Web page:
Dwolla raises $16.5M from Andreessen Horowitz to help it scale, double staff and open SF office

Dwolla raises $16.5M from Andreessen Horowitz to help it scale, double staff and open SF office

Des Moines-based payments startup Dwolla has raised a $16.5 million series C round from Andreessen Horowitz, with participation from Village Ventures, Thrive Capital, and Union Square Ventures. With this cash infusion, Dwolla tells us it plans to double its staff to 80 team members, open a new office in San Francisco and expand its enterprise-focused services.

If you haven’t used Dwolla before, it offers a service quite similar to PayPal, allowing users to send and receive payments with very low fees. We’ve written about Dwolla quite a bit over the past few years, covering everything from the company’s partnerships with school districts, to a hackathon where the first prize was a cow (seriously).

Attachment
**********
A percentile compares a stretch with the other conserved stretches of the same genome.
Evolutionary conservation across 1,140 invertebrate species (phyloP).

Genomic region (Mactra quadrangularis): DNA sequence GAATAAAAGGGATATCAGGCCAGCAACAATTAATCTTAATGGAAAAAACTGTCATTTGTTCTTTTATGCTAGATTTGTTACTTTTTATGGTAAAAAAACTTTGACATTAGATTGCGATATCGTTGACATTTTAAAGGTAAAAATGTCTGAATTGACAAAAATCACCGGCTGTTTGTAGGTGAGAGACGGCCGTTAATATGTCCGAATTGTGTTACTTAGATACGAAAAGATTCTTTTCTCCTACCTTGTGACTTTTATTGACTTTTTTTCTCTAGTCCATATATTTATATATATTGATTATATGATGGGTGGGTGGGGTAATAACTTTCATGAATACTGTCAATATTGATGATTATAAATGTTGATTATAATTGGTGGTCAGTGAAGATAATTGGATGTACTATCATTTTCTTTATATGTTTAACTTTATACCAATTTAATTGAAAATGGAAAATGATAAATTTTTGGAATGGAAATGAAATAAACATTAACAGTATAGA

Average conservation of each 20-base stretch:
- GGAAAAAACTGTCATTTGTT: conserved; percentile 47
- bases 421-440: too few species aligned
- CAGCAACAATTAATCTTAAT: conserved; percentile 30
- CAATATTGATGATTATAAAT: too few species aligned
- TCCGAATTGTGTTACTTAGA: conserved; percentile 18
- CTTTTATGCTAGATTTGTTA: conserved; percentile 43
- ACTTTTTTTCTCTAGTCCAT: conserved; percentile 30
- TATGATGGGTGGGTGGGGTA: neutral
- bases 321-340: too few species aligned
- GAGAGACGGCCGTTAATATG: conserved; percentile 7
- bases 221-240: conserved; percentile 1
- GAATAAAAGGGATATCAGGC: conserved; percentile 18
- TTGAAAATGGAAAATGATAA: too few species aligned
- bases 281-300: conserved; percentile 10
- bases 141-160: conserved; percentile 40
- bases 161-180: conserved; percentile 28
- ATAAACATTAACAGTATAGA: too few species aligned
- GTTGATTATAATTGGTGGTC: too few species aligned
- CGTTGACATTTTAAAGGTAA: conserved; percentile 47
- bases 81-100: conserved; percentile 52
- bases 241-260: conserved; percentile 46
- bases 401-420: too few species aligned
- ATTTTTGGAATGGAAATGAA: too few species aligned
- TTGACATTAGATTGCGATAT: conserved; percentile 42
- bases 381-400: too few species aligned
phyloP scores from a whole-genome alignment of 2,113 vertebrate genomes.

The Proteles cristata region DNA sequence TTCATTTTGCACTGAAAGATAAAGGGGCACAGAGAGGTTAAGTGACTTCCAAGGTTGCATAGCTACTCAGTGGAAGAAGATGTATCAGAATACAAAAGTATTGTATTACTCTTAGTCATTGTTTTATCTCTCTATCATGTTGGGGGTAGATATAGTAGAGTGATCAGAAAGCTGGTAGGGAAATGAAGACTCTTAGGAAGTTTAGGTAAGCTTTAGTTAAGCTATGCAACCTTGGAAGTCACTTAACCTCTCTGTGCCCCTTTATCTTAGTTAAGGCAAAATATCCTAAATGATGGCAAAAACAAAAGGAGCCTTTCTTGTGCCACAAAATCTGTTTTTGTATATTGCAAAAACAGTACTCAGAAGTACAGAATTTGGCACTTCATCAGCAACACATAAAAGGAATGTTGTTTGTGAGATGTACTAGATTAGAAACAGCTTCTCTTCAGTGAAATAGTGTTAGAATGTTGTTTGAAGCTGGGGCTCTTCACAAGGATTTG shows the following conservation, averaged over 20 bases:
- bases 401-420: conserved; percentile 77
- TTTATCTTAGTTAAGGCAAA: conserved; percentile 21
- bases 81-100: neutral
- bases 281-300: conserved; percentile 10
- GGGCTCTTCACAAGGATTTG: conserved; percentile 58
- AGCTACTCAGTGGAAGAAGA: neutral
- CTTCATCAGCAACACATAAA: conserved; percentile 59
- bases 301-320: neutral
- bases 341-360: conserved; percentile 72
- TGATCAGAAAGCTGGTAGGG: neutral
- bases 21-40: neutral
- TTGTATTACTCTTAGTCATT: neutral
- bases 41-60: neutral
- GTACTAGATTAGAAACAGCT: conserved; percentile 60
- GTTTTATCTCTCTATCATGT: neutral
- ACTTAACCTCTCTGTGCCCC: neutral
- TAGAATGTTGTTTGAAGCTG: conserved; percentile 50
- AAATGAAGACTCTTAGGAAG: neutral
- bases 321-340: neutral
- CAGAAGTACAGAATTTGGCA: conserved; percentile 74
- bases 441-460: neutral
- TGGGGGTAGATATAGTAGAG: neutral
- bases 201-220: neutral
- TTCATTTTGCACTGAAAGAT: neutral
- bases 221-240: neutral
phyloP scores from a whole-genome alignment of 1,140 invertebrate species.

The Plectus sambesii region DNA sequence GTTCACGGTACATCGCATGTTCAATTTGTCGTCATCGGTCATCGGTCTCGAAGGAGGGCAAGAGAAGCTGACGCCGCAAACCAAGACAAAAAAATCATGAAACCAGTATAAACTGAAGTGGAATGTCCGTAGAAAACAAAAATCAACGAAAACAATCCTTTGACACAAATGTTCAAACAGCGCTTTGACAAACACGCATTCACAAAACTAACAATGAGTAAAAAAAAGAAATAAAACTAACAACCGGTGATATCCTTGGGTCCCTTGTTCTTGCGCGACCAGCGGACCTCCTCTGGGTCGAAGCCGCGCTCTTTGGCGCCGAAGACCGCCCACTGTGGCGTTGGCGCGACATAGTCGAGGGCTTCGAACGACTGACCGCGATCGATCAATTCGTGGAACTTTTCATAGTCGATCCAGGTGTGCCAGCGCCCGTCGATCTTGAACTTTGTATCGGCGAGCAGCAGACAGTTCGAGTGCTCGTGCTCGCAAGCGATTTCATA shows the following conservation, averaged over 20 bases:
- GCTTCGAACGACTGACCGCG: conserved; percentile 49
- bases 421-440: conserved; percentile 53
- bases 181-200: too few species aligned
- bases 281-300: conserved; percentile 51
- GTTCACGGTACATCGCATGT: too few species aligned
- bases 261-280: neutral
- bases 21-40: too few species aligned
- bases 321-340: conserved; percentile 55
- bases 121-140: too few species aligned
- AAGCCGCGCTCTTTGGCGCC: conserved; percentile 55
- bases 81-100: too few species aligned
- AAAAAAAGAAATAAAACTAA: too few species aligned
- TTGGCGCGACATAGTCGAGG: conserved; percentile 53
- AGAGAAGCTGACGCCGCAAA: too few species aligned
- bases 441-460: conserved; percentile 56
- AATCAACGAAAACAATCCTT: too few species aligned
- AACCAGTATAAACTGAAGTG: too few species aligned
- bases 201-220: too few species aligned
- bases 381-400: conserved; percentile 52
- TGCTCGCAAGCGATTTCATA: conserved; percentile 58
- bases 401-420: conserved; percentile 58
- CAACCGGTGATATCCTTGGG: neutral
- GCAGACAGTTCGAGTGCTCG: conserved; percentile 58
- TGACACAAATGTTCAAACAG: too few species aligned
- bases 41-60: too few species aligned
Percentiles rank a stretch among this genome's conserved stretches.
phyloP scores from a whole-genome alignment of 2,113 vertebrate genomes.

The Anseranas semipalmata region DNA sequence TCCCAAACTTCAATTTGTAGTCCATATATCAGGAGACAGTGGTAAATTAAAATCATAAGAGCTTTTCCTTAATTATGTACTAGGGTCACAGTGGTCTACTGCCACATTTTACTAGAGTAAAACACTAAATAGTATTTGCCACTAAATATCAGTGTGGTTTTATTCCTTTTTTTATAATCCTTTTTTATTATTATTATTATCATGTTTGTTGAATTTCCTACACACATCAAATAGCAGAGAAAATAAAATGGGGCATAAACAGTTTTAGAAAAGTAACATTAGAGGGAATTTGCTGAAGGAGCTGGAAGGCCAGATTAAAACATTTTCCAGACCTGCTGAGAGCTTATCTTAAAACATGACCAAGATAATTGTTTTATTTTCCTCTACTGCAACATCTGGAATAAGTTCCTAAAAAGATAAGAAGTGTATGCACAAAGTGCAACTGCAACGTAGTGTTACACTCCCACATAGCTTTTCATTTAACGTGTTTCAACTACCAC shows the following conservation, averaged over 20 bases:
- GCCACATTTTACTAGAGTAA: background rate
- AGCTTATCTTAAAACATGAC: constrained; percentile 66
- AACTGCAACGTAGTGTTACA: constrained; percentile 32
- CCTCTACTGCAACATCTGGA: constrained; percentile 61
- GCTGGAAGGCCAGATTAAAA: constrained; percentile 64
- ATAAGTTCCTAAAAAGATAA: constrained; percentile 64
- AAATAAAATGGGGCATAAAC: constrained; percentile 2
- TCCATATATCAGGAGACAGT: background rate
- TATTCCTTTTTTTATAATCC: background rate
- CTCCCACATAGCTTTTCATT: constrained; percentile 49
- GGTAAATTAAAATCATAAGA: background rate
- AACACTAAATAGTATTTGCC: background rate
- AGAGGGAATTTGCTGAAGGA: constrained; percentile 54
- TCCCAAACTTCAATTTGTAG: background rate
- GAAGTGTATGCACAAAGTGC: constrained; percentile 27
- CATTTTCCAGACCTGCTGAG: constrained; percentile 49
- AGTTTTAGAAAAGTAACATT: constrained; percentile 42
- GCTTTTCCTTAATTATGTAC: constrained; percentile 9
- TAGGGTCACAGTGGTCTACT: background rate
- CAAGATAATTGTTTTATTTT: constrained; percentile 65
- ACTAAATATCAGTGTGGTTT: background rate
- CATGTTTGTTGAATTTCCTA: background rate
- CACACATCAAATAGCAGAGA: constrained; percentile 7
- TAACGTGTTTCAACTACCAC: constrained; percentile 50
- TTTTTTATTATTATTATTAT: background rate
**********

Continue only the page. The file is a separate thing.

Dwolla has lately gone after much of PayPal’s own selling points with perks like wider-reaching mass payments. Unfortunately, even with additional funding, Dwolla tells us it has no plans yet to expand outside the US.

The core product is also not changing as a result of these new funds. Instead, today’s news is all about scale.

Scaling Dwolla

The company says it has never had a marketing budget before — now, new initiatives are in place to put Dwolla in front of more consumers.

As for FiSync, a product developed by Dwolla which brings real-time payments to financial institutions like banks (in competition with ACH), Dwolla tells us it doesn’t have enough staff “to serve all the interest that’s coming in.” Clearly, new hires will help ease this transition. Right now, only one financial institution publicly uses FiSync, but Dwolla tells us that “there are a multitude of financial institutions in various phases of integrating FiSync.”

For consumers, it seems the key weakness of Dwolla’s service still lies in its smaller size — PayPal is clearly still the default online payments network. Today’s news reflects how Dwolla hopes to rectify this issue, and with just 25 cent fees, I’m personally hoping the service can scale securely and pull through.

Image credit: Christa Richert

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